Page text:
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Tiffen Rolls Out New Versions of Steadicam at NAB

Tiffen rolled out brand new versions their popular Steadicam Pilot and Scout Camera Stabilizer systems at NAB 2012. There are two new models in the Steadicam Pilot HD Series: the Pilot HD/SDI and the Pilot HDMI. There also is a new SteadiCam Scout HD System available.

The New Steadicam Pilot HD Series is designed for video professionals. Both new versions have a lightweight Iso-Elastic Arm and a low-profile vest. Each has a low-mass gimbal which allows the operator of the camera to capture fluid movement. They have a No-Tools precision camera stage that provides a solid base for the camera while facilitating smooth adjustment from side to side or front and back.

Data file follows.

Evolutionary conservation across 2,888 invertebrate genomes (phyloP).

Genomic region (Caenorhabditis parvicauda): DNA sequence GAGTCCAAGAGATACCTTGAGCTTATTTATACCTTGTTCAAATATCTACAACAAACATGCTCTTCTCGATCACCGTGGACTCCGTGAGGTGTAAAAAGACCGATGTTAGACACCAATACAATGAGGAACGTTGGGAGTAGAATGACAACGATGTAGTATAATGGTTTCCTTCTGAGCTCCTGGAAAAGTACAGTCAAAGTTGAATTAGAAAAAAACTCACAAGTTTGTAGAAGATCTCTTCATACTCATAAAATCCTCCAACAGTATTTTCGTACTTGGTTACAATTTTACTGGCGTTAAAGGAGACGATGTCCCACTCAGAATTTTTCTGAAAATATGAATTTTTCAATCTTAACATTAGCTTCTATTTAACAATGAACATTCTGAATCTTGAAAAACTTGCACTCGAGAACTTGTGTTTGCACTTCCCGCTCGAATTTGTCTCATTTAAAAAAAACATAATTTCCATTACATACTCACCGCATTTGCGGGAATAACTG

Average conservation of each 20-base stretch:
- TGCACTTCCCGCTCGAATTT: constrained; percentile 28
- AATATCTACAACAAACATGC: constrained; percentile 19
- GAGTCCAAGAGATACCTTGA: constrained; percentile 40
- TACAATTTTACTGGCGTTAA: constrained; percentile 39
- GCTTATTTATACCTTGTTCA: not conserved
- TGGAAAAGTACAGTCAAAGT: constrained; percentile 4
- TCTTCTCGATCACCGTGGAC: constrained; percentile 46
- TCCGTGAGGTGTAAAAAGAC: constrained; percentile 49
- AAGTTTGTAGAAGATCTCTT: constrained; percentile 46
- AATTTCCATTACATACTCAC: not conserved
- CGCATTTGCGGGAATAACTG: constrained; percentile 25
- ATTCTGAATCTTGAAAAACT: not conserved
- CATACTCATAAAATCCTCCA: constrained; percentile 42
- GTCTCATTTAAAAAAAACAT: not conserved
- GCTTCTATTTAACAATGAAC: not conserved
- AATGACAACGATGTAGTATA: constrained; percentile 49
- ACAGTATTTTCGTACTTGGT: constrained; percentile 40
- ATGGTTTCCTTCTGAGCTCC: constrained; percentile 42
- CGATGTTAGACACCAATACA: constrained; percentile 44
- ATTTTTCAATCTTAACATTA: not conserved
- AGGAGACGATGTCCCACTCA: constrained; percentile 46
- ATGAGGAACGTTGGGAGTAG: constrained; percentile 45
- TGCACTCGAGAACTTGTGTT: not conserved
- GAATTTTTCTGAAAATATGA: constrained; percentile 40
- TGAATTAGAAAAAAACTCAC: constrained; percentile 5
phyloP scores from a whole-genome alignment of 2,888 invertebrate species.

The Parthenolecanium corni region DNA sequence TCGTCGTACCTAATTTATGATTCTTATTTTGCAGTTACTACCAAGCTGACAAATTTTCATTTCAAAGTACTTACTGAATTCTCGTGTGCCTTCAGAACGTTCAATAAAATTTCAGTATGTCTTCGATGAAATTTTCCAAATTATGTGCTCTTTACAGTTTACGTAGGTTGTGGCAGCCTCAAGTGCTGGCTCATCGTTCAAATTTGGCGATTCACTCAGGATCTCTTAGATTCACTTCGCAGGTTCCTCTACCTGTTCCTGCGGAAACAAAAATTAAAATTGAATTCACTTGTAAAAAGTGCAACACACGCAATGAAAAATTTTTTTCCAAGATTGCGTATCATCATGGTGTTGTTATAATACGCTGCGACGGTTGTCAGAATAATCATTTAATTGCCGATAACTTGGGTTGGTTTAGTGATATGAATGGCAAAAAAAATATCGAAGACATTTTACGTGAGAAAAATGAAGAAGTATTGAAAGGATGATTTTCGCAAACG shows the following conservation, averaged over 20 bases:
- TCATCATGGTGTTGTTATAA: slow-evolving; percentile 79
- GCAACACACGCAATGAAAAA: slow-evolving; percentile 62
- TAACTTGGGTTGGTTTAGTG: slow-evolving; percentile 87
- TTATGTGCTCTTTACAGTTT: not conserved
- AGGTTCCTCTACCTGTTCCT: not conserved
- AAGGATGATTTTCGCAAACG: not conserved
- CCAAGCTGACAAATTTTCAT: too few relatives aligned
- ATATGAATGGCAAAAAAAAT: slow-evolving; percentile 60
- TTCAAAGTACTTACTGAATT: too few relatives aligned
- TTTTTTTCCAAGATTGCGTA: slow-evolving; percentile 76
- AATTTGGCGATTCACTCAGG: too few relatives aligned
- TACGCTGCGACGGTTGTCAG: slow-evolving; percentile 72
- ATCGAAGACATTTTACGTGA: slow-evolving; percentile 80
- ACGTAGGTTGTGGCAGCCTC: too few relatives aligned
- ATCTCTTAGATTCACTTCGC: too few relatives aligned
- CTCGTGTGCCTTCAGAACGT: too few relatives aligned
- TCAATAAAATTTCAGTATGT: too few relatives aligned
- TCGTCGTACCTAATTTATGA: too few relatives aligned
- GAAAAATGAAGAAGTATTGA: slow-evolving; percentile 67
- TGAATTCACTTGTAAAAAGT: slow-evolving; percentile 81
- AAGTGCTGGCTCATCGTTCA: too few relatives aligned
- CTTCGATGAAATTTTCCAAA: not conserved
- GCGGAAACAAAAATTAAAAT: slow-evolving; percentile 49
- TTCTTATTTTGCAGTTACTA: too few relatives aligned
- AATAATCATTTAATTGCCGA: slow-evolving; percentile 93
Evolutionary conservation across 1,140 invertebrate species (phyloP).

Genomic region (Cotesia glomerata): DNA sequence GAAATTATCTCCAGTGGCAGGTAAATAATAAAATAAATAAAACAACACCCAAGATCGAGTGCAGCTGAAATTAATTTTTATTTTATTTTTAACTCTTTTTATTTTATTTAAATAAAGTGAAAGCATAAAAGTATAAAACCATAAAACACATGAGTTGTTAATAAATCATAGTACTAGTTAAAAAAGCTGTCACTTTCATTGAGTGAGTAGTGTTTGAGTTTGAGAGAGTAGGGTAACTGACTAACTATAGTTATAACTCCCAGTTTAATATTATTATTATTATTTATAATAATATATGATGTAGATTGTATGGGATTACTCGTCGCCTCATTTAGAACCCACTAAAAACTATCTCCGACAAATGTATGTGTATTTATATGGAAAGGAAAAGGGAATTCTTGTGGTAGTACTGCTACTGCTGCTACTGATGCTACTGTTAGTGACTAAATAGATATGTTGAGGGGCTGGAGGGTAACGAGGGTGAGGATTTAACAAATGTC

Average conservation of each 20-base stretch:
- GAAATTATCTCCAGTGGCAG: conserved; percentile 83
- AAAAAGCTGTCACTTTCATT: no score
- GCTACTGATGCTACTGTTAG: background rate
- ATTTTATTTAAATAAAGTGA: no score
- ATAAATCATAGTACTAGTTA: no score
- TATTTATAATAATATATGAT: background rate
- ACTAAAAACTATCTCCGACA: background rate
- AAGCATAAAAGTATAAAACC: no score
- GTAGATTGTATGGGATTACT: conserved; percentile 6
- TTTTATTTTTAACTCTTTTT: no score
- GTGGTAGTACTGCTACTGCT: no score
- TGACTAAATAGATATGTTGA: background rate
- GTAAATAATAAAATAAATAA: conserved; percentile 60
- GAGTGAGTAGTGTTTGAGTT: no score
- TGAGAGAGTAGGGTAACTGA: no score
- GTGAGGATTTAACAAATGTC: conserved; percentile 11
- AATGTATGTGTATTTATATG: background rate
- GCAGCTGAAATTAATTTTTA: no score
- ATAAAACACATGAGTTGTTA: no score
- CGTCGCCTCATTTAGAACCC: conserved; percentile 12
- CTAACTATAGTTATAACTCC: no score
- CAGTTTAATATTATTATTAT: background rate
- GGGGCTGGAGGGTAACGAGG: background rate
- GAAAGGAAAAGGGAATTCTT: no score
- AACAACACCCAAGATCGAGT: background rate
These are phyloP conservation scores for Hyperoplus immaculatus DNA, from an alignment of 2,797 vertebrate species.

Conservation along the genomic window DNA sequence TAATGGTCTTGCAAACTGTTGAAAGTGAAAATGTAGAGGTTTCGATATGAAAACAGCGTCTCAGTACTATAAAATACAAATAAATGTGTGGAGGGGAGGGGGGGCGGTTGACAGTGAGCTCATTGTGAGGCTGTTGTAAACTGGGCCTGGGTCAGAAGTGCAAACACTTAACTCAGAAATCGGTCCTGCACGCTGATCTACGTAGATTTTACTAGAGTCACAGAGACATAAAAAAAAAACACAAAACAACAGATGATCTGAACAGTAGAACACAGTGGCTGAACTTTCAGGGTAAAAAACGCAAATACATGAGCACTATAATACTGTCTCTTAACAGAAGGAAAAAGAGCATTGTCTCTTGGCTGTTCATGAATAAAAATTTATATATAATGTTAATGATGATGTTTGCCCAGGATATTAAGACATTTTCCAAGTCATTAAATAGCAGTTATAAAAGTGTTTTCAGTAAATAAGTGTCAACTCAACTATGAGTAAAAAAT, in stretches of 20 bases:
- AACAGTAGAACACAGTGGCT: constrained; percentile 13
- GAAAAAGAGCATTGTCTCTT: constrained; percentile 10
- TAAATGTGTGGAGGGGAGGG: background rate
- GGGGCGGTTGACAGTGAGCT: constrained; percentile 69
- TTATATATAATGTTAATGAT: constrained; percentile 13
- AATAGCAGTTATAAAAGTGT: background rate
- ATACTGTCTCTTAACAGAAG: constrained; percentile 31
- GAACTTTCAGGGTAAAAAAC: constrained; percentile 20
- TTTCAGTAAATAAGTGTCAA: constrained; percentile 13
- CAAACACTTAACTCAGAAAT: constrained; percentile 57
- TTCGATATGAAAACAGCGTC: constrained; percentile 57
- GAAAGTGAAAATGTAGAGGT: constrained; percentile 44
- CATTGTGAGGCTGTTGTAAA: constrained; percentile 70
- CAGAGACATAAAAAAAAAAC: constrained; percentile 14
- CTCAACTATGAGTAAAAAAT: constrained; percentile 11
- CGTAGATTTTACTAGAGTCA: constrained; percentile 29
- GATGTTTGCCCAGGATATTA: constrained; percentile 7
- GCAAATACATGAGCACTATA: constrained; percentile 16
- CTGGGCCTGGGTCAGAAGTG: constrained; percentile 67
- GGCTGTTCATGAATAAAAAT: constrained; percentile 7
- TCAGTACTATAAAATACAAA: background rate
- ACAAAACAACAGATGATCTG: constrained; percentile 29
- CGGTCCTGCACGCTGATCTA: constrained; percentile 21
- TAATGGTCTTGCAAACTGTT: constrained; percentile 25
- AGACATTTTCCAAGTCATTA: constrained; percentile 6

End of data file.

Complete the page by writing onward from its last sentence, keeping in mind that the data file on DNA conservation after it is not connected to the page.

The Pilot HDMI version uses a fixed aluminum post that is non-adjustable. It also has a pass-through HDMI cable. The Pilot HD/SDI system comes with a CarbonLite expandable carbon fiber post. It is available with 12V, IDX V-mount or standard Anton Bauer. The Pilot HDMI system is standard with Anton Bauer 7.2V ElipZ battery systems.

More Features of the New Steadicam Pilot HD Series:
* Lightweight
* New 7” HD/SDI Composite monitor or New 7” HDMI Composite monitor
* True three-axis gimbal
* Micro adjustable X-Y stage
* Lightweight Iso-Elastic arm with 28” (71cm) boom
* Ultra low-profile lightweight vest
* High-definition wiring on Pilot HDMI version

The New Steadicam Scout HD System is a continuation of their Flyer vest, which is said to be comfortable. The new one has an ergonomic fit of the breastplate that is combined with solid metal shoulder fasteners. This should make the vest very comfortable for those who will be using it for an extended period of time. The vest and pad covers can be removed for easy cleaning. The vest can also be easily adjusted to fit the person who will be using it.

More Features of the New Scout HD:
* 5-18 lbs. camera payload capacity
* No-tools adjustable Iso-Elastic arm
* Dual-axis vernier adjustable stage